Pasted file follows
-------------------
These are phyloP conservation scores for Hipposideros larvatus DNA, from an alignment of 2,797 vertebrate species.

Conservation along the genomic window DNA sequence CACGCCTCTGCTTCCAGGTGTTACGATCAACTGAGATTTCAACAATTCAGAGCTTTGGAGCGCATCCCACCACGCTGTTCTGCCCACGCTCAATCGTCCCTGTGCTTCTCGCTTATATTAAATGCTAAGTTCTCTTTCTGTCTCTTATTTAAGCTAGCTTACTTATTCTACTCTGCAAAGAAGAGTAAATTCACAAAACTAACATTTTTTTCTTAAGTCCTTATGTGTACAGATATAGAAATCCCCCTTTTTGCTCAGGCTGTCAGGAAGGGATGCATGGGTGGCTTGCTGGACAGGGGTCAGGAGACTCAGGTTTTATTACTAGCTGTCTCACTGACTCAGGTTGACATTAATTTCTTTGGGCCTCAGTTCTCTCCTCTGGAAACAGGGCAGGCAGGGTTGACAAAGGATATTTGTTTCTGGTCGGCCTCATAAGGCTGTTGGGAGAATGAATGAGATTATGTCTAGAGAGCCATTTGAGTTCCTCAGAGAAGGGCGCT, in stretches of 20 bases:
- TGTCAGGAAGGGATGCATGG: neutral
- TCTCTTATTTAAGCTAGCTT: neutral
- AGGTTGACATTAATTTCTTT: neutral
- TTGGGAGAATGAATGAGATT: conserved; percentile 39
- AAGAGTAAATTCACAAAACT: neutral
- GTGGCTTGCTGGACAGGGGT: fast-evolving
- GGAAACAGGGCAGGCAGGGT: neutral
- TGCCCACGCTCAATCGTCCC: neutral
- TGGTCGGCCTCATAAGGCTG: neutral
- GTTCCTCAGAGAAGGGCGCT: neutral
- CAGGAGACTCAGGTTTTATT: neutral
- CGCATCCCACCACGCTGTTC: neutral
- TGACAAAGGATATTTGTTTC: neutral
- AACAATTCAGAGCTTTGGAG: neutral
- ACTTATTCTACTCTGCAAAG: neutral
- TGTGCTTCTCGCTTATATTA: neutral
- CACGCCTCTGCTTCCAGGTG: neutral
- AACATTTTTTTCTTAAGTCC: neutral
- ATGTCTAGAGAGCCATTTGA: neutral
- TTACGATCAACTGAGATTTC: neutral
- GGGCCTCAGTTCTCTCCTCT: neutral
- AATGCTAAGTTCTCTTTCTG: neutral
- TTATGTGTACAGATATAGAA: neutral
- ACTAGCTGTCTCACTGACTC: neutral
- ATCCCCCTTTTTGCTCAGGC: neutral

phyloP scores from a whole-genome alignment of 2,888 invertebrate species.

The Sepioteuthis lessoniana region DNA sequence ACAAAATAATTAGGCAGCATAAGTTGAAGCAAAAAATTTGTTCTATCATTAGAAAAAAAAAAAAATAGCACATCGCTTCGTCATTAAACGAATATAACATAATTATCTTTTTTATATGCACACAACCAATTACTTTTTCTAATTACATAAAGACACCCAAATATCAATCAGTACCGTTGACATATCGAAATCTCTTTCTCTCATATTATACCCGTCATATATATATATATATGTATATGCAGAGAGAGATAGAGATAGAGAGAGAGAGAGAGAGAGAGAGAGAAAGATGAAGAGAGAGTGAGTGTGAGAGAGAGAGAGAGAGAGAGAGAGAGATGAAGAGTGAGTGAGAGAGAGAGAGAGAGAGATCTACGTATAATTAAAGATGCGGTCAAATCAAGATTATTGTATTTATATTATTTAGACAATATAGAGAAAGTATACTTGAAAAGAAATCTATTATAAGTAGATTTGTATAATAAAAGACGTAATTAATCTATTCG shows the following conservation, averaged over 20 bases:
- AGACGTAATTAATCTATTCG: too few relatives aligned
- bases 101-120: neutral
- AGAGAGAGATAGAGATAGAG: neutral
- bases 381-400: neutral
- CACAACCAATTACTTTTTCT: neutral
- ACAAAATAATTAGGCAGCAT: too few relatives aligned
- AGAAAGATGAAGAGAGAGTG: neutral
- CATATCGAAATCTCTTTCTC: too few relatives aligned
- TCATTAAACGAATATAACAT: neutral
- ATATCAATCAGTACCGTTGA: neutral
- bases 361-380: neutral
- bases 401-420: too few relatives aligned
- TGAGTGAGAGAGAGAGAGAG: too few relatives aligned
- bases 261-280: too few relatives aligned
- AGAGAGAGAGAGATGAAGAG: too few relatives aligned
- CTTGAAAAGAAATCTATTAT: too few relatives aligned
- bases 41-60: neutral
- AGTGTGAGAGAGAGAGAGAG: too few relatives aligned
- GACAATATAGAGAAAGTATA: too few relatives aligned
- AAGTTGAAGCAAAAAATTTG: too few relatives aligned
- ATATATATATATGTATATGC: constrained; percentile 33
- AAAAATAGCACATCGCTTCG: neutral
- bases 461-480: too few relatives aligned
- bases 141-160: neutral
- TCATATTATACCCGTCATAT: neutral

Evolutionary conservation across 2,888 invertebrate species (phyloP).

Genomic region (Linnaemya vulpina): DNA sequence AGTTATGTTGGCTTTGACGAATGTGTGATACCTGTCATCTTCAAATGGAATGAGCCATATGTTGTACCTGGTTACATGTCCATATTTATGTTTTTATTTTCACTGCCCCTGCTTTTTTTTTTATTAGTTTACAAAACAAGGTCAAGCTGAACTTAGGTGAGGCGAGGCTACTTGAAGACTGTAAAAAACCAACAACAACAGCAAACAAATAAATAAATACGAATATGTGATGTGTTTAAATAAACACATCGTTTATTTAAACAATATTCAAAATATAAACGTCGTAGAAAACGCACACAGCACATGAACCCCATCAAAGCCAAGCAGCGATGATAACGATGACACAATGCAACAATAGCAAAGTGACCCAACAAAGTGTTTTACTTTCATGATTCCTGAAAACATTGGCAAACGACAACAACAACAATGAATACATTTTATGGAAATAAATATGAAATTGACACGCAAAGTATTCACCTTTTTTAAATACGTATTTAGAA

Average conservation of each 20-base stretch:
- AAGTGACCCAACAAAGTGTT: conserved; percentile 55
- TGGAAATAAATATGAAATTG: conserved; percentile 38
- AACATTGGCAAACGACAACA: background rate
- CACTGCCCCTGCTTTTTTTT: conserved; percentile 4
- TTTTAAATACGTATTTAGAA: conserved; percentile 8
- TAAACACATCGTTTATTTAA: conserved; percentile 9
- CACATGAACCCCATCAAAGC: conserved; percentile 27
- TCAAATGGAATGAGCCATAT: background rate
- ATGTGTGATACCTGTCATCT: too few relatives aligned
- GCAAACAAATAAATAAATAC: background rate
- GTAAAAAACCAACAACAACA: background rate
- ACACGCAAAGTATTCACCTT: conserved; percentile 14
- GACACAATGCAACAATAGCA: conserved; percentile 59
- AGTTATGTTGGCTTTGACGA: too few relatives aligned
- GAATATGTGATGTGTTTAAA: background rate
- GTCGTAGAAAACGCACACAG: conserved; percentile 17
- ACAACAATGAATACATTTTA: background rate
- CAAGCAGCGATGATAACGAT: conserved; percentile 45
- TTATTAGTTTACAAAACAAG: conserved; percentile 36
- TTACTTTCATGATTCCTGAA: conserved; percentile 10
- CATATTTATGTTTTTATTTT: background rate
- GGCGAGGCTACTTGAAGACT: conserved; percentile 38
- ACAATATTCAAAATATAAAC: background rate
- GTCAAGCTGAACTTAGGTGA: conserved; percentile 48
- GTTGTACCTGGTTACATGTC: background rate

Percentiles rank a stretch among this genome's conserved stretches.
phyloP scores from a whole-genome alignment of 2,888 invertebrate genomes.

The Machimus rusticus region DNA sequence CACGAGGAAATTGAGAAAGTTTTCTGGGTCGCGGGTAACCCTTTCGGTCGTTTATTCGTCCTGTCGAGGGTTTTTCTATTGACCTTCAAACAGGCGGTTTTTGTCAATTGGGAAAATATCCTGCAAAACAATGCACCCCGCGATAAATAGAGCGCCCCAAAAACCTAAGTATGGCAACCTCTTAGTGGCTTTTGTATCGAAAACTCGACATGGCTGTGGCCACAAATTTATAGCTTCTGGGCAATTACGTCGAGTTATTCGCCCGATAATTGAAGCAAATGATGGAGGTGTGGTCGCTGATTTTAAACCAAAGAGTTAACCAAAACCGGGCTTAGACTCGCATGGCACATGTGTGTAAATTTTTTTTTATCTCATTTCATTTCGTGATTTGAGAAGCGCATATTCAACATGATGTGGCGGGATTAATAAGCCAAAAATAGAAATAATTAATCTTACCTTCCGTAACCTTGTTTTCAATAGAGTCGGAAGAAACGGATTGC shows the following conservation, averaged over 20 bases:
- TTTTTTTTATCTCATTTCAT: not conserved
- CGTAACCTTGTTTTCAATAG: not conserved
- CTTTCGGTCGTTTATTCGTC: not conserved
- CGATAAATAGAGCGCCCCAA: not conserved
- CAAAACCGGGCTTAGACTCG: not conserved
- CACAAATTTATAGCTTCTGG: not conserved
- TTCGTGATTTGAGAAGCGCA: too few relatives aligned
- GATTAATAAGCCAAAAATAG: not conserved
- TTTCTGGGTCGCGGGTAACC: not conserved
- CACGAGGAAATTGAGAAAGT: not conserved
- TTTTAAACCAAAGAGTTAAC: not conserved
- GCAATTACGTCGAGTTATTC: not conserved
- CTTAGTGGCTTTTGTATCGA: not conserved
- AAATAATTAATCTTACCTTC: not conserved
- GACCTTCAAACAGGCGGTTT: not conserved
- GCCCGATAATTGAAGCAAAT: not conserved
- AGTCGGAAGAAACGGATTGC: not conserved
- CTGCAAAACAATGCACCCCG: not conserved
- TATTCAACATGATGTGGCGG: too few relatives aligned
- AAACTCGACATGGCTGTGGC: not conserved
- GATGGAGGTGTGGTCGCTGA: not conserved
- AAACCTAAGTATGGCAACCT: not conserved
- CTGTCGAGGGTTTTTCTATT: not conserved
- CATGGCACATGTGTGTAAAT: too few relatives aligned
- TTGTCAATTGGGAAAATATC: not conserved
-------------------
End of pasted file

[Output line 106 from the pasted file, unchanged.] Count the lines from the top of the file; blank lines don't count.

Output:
- GATGGAGGTGTGGTCGCTGA: not conserved